Be present

Some of the best sales executives I have ever been around possess a piercing ability to focus. They become increasingly more accomplished than peers. How?

  1. They are professional students of time management.
  2. They work efficiently without making mistakes on the small details without getting distracted.
  3. They regulate their environments and remove potential distractions from line of sight.
  4. They aren’t on work phones while also texting on cell phones, typing emails or browsing websites.
  5. They are active listeners. When they ask you a question they are genuinely interested in connecting to uncover a way to help you.
  6. In meetings, their computer screens and cell phones are turned off to eliminate distractions.
  7. They give all of their attention to you and the task at hand; they aren’t just “checking the box.”

This approach carries into their personal lives. They aren’t texting or sending emails at the dinner table. When they spend time with friends and family, that’s what they are doing. They engage in conversations and activities that build healthy relationships. The core of this strategy is to focus on being present in all areas of your life. Put tremendous work into being present and you will have deeper, more fruitful relationships.

Don’t give or take excuses

Our biggest problem as sales professionals is when we can’t even see  we have a problem.

Every time I make an excuse I tell a little lie to myself that I end up believing. Doing this blinds us. We lose our self-awareness. These little lies exaggerate the faults of others and inflate our own egos. We quickly see the world through this negative view no matter how big or small the excuse is.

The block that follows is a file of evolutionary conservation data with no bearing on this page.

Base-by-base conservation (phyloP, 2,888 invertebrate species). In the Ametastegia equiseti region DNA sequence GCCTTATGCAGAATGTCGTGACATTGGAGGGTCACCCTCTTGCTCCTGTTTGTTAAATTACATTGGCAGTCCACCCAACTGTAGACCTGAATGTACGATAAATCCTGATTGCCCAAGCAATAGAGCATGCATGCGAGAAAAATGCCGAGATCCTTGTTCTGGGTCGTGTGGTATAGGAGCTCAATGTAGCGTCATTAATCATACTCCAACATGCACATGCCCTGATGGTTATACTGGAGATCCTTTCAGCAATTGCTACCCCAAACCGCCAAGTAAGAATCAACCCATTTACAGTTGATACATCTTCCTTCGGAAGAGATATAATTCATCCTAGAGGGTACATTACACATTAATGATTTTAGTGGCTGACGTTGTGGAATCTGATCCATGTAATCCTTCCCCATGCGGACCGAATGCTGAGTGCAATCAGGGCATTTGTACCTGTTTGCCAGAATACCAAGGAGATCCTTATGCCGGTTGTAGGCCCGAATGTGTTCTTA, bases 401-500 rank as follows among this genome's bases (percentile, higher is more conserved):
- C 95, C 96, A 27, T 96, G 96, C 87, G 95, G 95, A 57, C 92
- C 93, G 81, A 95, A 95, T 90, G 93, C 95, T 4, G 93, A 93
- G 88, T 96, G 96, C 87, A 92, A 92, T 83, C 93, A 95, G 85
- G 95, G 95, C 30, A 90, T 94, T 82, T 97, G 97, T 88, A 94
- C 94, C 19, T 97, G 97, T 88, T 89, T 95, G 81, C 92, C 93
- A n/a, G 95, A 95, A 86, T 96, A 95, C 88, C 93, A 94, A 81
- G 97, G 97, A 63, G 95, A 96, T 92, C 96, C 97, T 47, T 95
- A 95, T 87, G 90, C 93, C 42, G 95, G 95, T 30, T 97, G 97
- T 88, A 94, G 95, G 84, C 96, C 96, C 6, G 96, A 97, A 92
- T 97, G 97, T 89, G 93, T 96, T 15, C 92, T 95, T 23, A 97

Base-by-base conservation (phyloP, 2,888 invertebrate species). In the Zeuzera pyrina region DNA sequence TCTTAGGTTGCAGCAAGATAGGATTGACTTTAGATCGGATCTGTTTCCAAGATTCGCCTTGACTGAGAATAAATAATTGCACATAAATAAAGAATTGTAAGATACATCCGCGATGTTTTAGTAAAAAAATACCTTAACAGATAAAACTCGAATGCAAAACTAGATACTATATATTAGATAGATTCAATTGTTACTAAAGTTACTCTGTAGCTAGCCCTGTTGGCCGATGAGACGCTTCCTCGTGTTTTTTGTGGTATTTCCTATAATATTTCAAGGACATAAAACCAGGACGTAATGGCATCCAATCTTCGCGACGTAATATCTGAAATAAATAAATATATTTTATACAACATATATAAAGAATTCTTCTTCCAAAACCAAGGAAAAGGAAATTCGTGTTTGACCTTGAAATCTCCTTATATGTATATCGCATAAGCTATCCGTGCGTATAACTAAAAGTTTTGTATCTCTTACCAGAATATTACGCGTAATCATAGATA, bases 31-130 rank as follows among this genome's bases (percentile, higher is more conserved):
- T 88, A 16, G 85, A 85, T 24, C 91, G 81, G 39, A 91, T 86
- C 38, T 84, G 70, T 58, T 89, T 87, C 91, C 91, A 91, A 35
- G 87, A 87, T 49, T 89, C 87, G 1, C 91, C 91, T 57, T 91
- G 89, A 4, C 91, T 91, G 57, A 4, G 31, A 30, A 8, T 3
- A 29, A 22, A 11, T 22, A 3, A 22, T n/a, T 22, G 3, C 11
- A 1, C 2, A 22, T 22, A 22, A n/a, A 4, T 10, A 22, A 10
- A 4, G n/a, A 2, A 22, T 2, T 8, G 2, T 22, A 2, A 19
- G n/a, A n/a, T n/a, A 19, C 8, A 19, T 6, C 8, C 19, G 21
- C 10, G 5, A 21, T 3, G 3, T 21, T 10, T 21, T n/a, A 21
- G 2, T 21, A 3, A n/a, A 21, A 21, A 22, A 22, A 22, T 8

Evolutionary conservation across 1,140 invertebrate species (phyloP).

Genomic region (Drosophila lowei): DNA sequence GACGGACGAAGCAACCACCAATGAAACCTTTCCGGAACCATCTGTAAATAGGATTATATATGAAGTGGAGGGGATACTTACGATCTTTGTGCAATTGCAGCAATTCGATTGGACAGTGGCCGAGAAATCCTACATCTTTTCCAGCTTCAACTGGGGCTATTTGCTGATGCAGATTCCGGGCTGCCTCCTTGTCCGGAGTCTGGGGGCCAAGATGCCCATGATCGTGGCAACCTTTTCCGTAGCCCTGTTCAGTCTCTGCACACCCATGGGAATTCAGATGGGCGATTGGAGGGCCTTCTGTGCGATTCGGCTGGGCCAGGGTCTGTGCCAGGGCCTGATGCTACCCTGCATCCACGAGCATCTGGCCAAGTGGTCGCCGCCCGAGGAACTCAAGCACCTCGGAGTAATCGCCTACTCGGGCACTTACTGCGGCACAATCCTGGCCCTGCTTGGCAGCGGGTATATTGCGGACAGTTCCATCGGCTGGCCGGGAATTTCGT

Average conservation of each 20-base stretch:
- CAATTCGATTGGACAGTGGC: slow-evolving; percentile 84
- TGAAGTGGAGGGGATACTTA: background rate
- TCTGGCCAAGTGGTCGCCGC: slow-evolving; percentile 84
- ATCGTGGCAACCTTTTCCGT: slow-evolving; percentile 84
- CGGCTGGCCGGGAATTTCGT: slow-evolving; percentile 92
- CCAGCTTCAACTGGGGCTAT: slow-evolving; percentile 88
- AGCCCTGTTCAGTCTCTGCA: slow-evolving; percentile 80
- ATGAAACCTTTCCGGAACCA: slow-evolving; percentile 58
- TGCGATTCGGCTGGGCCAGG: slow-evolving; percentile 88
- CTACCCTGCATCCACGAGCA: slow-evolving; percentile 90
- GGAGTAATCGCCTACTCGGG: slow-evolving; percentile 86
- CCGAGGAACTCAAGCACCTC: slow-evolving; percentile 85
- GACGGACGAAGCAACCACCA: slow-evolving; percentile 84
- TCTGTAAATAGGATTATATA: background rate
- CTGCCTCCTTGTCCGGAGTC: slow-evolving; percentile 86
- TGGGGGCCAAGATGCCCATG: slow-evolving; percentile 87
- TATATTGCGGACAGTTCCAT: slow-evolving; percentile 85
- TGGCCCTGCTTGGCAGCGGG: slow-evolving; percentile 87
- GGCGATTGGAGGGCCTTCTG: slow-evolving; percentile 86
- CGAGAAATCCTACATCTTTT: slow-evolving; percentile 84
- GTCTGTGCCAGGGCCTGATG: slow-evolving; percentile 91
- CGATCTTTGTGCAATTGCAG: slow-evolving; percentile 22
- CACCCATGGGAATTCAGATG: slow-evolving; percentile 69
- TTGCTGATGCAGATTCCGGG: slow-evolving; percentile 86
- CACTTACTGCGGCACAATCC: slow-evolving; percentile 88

When we take action to do the tough things best for the long term we build grit within ourselves. This makes us more prepared for the next tough challenge ahead in our lives. In contrast, each time we rationalize or excuse we become more mentally weak. We become less confident. We fold when even easier obstacles arise.

Don’t let external situations control your internal attitude. Giving excuses is one thing. Taking them is another. Nothing defines a sales culture more than the excuses leadership accepts. Excuses are excuses. We all use them. What we don’t see is that excuses focus on things outside of our control. Do these sound familiar?

  • I’d sell more if I had better seats to sell.
  • If I had a different title I could get to decision makers easier.
  • I didn’t hit my goal because the team stinks.
  • This lead list is weak.
  • I don’t have enough time.

Sales leaders who accept these excuses can expect mediocre results or worse. Instead, look for ways to coach reps to identify when they are making excuses. Create habits and a sales culture built around professional, personal, and revenue development.

Conclusion

I wish I could tell you these strategies are easy to implement. These are not quick fixes. Over time, these strategies will change your approach to this business. People can try to fake this approach, but then words and actions won’t align. However, when habits and words do align with these strategies, people will see you as someone with courage, someone who can stomach the cost of leadership, and someone to admire. Who do you want to be?